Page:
Turning a good idea into a finished product requires professional design if it is to become a commercial success.


For Lapsak, design was to be product’s key feature, so a professional approach was of even greater importance

Key IssuesResults
  • New product
  • Development from conceptual sketches
  • Price capped production requirements
  • Creation of a “image” product through design
  • Solid increase in sales
  • Very positive reaction from the trade


Business: Originals International (Lapsak)
Design Company: Nomad 3D
Business Type: Furniture and Giftware
Employees: 6
Founded: 1990
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Business Background

Like millions of other people throughout the land, Mike Odams often gets home in the evening at different times and after a hard day’s toil, eats his evening meal in front of the television, catching up on the day’s news, soaps or whatever else takes his fancy. And just like many others, a tea tray with an integral bean bag provides Mike with an ideal alternative to the kitchen table.

The trouble is, these tea trays tend to be aimed at the more “senior” customer, something that Mike, some way off collecting his pension, was all too aware of.

Running a business involved with the importation and wholesale of furniture and giftware, he realised that his evening dining habits were shared by many others of similar and younger age group – not a sector of the market renowned for its taste in floral patterns and chintz!

It was upon this realisation that Mike developed the concept for the Lapsak.

“I don’t know exactly when the idea came to me, it was over a period of time that it developed. I knew the market existed and just started sketching out a few ideas”

Identifying the need for design

Eventually, these sketches developed into detailed diagrams and a full-on business plan for a modern, premium product, lap-hugging tray aimed atthe 20 to 40 age group. Believing that he had developed something to fill a gap in the market, Mike needed a prototype and that meant turning his sketches into an actual product.

With the aid of Business Link for Essex Mike was guided by a design management adviser, through the process of creating an outline design brief, a process that required him to consider not just the aesthetic requirements but also the strategy for the product that the design would need to support. He was introduced to some designers and set about developing a detailed brief for them to work from but it was far from plain sailing;

“I had a clear idea – a vision if you like – about what the product would look like so it was important to me that the designer demonstrated an affinity to this vision coupled with the ability to develop the product into a viable, commercial entity”

It was upon this basis that Mike selected Nomad, which was to prove a vital decision in moving the concept forward.

“Nomad instantly got what we wanted to do with the product andstarted making suggestions to further enhance its appeal”

Amongst these suggestions were such things as the choice of material. For example, Mike had assumed that the tray section would be made of a basic plastic but this couldn’t be easily or economically printed onto.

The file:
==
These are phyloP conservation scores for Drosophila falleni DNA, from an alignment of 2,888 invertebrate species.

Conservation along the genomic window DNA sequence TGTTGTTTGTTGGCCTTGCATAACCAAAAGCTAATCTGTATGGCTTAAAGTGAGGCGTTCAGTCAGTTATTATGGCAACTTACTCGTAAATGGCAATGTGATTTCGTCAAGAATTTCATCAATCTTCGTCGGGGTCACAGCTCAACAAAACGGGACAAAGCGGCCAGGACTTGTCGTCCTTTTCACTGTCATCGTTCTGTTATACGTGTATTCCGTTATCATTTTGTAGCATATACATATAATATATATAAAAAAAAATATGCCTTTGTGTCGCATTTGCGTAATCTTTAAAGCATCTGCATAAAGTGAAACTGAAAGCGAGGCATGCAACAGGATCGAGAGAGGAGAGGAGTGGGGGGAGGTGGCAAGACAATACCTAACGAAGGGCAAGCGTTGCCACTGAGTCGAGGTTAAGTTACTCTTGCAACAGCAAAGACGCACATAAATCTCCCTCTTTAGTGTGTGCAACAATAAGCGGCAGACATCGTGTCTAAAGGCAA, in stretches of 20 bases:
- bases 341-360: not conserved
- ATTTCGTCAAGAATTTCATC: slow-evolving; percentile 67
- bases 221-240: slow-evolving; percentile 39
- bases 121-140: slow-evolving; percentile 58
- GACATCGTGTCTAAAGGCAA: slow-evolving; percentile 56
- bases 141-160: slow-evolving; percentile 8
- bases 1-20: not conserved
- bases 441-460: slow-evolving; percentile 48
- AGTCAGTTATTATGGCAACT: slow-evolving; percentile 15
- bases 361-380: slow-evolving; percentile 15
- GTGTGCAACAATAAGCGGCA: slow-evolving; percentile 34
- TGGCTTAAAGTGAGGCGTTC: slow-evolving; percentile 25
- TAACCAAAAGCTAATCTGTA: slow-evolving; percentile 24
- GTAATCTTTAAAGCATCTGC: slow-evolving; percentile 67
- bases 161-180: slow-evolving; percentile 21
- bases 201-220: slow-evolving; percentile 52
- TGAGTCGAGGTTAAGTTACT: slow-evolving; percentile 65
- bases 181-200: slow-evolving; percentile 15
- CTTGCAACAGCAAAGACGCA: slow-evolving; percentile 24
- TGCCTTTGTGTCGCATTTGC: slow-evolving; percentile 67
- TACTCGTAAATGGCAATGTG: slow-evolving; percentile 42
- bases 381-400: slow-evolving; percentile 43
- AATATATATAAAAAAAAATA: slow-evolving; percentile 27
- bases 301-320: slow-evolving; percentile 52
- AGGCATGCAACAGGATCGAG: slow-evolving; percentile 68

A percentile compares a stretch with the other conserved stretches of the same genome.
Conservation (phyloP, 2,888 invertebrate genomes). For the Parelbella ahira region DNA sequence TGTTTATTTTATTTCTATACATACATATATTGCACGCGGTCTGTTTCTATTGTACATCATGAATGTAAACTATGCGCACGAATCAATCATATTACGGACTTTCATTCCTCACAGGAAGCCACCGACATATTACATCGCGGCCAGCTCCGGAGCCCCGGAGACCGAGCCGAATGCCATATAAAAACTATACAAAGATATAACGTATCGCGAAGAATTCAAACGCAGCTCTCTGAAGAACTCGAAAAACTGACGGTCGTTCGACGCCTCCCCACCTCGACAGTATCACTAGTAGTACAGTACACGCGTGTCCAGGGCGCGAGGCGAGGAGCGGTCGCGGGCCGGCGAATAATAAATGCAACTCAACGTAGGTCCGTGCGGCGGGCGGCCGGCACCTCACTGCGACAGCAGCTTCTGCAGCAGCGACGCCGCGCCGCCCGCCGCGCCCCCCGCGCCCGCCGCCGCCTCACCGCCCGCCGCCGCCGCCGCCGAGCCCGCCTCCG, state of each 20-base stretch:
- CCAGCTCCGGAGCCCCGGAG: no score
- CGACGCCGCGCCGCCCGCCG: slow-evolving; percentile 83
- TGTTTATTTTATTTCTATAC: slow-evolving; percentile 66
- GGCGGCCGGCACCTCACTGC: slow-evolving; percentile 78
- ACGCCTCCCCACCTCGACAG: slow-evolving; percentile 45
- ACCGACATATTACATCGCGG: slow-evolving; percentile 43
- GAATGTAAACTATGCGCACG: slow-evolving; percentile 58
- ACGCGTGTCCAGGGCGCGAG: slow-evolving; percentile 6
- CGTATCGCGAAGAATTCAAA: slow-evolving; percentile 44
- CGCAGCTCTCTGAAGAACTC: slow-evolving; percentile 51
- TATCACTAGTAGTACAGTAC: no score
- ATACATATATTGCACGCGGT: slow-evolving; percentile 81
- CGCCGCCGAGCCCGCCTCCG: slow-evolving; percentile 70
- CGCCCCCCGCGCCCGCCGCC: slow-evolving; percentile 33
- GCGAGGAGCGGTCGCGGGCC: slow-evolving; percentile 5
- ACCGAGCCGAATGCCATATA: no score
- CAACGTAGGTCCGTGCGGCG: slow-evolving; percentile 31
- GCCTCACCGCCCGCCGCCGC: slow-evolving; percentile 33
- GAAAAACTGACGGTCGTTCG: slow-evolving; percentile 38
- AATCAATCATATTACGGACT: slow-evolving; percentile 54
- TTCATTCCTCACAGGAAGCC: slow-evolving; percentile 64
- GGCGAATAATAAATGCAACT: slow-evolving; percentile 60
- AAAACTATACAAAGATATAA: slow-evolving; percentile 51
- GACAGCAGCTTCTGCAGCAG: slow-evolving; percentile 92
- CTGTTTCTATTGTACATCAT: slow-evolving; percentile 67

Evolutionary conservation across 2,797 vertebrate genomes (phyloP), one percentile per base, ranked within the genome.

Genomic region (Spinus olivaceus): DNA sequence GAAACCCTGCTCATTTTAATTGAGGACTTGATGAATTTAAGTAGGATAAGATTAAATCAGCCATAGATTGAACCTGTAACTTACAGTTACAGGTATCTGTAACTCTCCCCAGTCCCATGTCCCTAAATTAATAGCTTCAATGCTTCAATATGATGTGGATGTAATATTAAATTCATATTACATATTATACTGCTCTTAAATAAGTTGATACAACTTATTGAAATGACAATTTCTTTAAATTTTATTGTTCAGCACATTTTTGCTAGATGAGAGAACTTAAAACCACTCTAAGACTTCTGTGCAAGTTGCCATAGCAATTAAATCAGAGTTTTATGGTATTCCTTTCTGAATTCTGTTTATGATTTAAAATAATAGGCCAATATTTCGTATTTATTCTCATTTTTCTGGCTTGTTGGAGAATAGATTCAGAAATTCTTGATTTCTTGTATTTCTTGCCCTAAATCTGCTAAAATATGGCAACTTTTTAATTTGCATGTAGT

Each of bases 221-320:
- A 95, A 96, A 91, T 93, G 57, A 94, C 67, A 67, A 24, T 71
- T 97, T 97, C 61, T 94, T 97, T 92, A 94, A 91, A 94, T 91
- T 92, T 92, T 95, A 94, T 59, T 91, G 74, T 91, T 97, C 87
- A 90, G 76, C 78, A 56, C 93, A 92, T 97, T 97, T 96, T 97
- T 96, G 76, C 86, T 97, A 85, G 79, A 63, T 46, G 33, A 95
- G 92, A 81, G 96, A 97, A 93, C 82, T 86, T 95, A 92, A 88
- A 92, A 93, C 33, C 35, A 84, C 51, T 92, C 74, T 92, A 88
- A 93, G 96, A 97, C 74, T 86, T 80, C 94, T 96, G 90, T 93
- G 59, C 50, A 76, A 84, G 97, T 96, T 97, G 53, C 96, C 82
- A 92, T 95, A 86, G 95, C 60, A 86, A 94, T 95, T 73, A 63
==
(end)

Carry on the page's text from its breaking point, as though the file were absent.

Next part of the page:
Knowing the market, Mike also had a clear idea of what the retail cost would be for each unit. This allowed him and the designer to identify the maximum production costs before they committed to the design process.

An intrinsic part of the product’s appeal is the interchangeable base and top tray. Mike developed this concept having been a long time fan of Swatch Watches that made their name using a similar approach, allowing owners to change the straps on their watches with a variety of different, complimentary designs.

The shape of the product was also important. The target market demanded a design that would look good in their homes and with existing models simply having a sack stuck to the bottom of a tray, Lapsak needed to be distinguished through using the appropriate aesthetics and a unique shape.

Another reason for concentrating heavily on the design was the need to create a USP (Unique SellingPoint). One cannot patent the concept of a Lap Tray so it was important to create a totally unique design.

3D computer models were developed, tweaked and honed. A prototype developed, manufacturers and suppliers found with full-scale production starting in 2004.

Although it’s early days, the reaction from the trade has been positive with strong sales – even without a major marketing push. When Mike starts on that element in 2005, then he could well be collecting his pension sooner than he thought -although he claims not yet to be ready for the chintz!

They SayWe Say
Make sure the brief is clear It’s all to easy to wax lyrical about just how good the product is going to be, what wonderful people you have working for you and other superfluous issues. Care needs to be taken not to dilute the core elements that describe the requirements with sufficient background but not so much as to confuse the situation.
Manage the process Although you have employed a professional design company for their input, it doesn’t mean you can sit back and wait for the end-result. You need to work with them to develop the brief and make sure every thing is on track.
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